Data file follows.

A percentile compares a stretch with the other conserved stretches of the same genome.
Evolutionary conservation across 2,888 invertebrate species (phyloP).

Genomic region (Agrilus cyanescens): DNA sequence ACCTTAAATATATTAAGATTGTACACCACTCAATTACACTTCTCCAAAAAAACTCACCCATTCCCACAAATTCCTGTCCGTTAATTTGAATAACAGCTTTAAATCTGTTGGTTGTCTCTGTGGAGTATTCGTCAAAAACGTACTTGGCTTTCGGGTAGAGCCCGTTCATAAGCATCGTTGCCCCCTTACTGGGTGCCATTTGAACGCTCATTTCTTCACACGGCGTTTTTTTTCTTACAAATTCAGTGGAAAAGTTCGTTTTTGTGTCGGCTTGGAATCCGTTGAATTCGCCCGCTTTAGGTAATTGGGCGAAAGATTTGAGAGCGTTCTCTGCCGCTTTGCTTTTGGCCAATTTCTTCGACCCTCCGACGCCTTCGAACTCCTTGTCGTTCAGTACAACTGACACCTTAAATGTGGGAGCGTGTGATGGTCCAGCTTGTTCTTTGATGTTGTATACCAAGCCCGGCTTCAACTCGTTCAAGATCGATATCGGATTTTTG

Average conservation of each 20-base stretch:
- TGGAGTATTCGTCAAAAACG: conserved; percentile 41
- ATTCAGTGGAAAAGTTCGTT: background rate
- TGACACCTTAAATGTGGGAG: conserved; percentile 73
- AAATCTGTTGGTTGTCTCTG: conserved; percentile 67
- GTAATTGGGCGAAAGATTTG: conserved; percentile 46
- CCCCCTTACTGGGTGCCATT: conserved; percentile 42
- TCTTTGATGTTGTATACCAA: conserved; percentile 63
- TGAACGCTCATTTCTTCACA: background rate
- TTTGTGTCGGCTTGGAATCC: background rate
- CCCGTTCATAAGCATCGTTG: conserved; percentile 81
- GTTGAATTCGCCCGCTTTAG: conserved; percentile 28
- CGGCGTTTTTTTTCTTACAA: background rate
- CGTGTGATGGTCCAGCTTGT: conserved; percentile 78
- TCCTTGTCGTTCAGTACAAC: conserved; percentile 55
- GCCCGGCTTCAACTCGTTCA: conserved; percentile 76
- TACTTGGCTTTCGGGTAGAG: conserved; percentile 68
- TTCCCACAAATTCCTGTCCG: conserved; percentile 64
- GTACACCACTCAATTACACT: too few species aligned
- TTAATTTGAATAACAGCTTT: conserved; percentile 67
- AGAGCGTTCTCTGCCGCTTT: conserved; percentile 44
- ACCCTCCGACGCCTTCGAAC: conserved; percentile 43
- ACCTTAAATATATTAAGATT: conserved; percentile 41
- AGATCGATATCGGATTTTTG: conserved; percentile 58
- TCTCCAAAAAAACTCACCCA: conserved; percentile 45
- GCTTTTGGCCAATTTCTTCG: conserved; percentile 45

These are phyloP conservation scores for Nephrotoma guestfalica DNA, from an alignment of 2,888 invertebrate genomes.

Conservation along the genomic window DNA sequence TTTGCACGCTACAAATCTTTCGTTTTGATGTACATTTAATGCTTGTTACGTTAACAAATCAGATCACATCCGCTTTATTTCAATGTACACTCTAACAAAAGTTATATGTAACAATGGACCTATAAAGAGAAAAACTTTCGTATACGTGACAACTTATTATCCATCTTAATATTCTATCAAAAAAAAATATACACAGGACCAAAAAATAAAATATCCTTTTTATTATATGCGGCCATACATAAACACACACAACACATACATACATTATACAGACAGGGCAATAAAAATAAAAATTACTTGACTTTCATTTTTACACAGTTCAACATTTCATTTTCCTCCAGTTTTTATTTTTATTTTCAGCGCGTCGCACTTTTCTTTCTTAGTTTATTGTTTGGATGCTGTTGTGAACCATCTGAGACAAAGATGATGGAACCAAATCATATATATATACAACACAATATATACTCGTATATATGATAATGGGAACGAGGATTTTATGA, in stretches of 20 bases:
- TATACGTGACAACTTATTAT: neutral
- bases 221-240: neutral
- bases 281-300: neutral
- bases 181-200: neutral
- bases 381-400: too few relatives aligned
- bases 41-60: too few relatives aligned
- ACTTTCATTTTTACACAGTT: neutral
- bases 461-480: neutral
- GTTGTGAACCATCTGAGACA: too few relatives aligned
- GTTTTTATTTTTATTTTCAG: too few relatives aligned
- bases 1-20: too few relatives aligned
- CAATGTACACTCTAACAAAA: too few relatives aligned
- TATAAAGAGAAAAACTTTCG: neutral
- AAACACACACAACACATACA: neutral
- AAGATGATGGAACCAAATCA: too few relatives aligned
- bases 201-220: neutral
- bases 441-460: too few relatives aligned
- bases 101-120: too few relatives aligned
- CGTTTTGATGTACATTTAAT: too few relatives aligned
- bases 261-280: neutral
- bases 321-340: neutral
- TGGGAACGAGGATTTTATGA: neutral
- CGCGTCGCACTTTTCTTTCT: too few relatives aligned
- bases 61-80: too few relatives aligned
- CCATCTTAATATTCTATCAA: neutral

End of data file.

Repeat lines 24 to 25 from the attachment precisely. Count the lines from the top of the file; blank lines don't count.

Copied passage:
- AGAGCGTTCTCTGCCGCTTT: conserved; percentile 44
- ACCCTCCGACGCCTTCGAAC: conserved; percentile 43